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Defective bronchoscope blamed for cluster of multidrug-resistant infections

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November 30, 2018

Researchers determined that a defective bronchoscope was likely the source of a cluster of multidrug-resistant infections among patients in a medical ICU in Pittsburgh.

They launched an investigation for a common source after multidrug-resistant Pseudomonas aeruginosa and carbapenem-resistant Klebisella pneumoniae was recovered from several patients.

Writing in Infection Control & Hospital Epidemiology, the researchers said evidence “strongly linked” the infections to a single defective bronchoscope and said efforts should be made beyond standard reprocessing guidelines to prevent such transmission in the future.

“Millions of endoscopic procedures are performed in U.S. hospitals every year. Over the last decade, reports have implicated endoscopes as a source of infectious disease outbreaks and pseudo-outbreaks,” Alison L. Galdys, MD, assistant professor of infectious diseases and international medicine and infection preventionist and hospital epidemiologist at the University of Minnesota Medical School, and colleagues wrote. “Recently, an increasing number of U.S. hospitals have reported multidrug-resistant (MDR) organism clusters linked to endoscopes.”

According to the study, in November 2014, a cluster of patients with clinical cultures taken via bronchoscopy that tested positive for carbapenem-resistant K. pneumoniae (CR-KP) and gentamicin-resistant MDR P. aeruginosa (MDR-PA) was identified in the ICU at the University of Pittsburgh Medical Center-Presbyterian Hospital.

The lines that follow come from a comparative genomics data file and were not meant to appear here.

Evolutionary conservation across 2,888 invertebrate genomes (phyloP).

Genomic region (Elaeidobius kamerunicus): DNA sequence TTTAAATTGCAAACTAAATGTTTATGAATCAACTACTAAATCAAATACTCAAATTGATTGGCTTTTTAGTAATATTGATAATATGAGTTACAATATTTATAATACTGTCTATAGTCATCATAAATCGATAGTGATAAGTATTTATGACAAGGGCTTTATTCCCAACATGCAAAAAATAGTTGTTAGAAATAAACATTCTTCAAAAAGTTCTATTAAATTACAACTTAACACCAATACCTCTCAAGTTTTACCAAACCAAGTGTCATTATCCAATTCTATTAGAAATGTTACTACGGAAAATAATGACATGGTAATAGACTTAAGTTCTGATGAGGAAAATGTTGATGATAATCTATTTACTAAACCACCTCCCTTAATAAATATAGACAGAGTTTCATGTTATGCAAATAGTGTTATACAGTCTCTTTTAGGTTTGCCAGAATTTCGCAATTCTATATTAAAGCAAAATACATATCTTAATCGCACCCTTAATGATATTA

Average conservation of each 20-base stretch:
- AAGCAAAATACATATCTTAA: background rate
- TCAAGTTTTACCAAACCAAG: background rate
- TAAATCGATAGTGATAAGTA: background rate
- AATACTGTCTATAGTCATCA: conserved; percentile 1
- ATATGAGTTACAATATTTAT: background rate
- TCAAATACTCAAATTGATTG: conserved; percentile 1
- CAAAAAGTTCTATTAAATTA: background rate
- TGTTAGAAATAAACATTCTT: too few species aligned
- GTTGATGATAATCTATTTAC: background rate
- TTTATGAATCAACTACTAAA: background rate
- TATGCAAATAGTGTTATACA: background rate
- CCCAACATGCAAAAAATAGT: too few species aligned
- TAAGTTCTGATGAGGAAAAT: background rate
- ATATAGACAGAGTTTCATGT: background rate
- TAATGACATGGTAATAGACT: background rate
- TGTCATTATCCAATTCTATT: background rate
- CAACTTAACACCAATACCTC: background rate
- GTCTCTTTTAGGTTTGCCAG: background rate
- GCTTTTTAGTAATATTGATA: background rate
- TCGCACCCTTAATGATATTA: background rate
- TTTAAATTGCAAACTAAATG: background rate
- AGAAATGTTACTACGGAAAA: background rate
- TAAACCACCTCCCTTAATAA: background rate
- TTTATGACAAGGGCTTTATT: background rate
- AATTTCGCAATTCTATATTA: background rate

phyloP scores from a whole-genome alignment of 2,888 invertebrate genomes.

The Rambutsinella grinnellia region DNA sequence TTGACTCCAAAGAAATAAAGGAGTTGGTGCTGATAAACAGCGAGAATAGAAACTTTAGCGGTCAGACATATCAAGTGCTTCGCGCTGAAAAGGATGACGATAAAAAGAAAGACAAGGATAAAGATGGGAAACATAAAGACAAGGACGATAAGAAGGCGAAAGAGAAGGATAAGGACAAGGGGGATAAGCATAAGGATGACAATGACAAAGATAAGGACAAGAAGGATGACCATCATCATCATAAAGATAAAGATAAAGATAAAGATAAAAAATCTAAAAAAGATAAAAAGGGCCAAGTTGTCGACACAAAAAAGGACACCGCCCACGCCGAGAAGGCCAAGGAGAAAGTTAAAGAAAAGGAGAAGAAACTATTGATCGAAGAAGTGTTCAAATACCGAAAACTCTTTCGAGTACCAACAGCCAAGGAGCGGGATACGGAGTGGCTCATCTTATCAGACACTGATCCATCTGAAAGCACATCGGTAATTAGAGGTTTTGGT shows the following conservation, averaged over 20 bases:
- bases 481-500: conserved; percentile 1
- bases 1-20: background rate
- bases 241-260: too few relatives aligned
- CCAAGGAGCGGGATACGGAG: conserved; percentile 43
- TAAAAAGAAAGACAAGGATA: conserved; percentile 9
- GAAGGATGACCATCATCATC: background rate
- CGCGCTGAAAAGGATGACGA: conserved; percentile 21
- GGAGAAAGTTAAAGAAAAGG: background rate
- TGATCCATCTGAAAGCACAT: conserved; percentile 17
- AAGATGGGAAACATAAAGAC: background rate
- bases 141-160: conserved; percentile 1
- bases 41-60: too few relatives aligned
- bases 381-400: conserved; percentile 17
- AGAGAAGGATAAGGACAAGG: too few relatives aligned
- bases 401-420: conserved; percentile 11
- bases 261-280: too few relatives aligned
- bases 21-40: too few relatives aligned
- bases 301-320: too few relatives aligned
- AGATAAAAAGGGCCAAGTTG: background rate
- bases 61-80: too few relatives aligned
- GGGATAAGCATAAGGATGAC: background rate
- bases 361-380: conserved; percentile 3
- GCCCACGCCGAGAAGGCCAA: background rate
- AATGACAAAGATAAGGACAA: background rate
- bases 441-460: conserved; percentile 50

Galdys and colleagues said the investigation was prompted by the “unexpected” identification of CR-KP and MDR-PA isolates in a bronchoalveolar lavage specimen from an ICU patient without recent health care and nine more positive tests from other patients involving samples taken during or after bronchoscopy procedures over the ensuing 3 weeks.

In all, 33 patients with cultures positive for CR-KP and or MDR-PA from respiratory sources were identified between July and December 2014, according to the study. Of these patients, tests showed that 23 were exposed to the implicated bronchoscope, including 19 who had cultures positive for MDR-PA and 11 for CR-KP, Galdys and colleagues reported. They said MDR-PA and CR-KP was recovered from the bronchoscope’s lumen, which they reported was “physically defective,” allowing “proteinaceous debris” to accumulate despite appropriate cleaning.

“In conclusion, we report an outbreak and pseudo-outbreak of MDR-PA and CR-KP that were strongly linked to the contamination of a single, physically defective bronchoscope, and we provide genomic data to support our epidemiologic investigation,” the authors wrote.

“In addition to adhering to endoscope reprocessing guidelines, hospital epidemiology programs should prioritize thorough periodic maintenance of endoscopic devices and emphasize scrutiny of endoscope-derived culture data as an important intervention to hasten recognition of endoscope-associated outbreaks.” – by Caitlyn Stulpin

Disclosures: Galdys reports no relevant financial disclosures. Please see the study for all other authors’ relevant financial disclosures.

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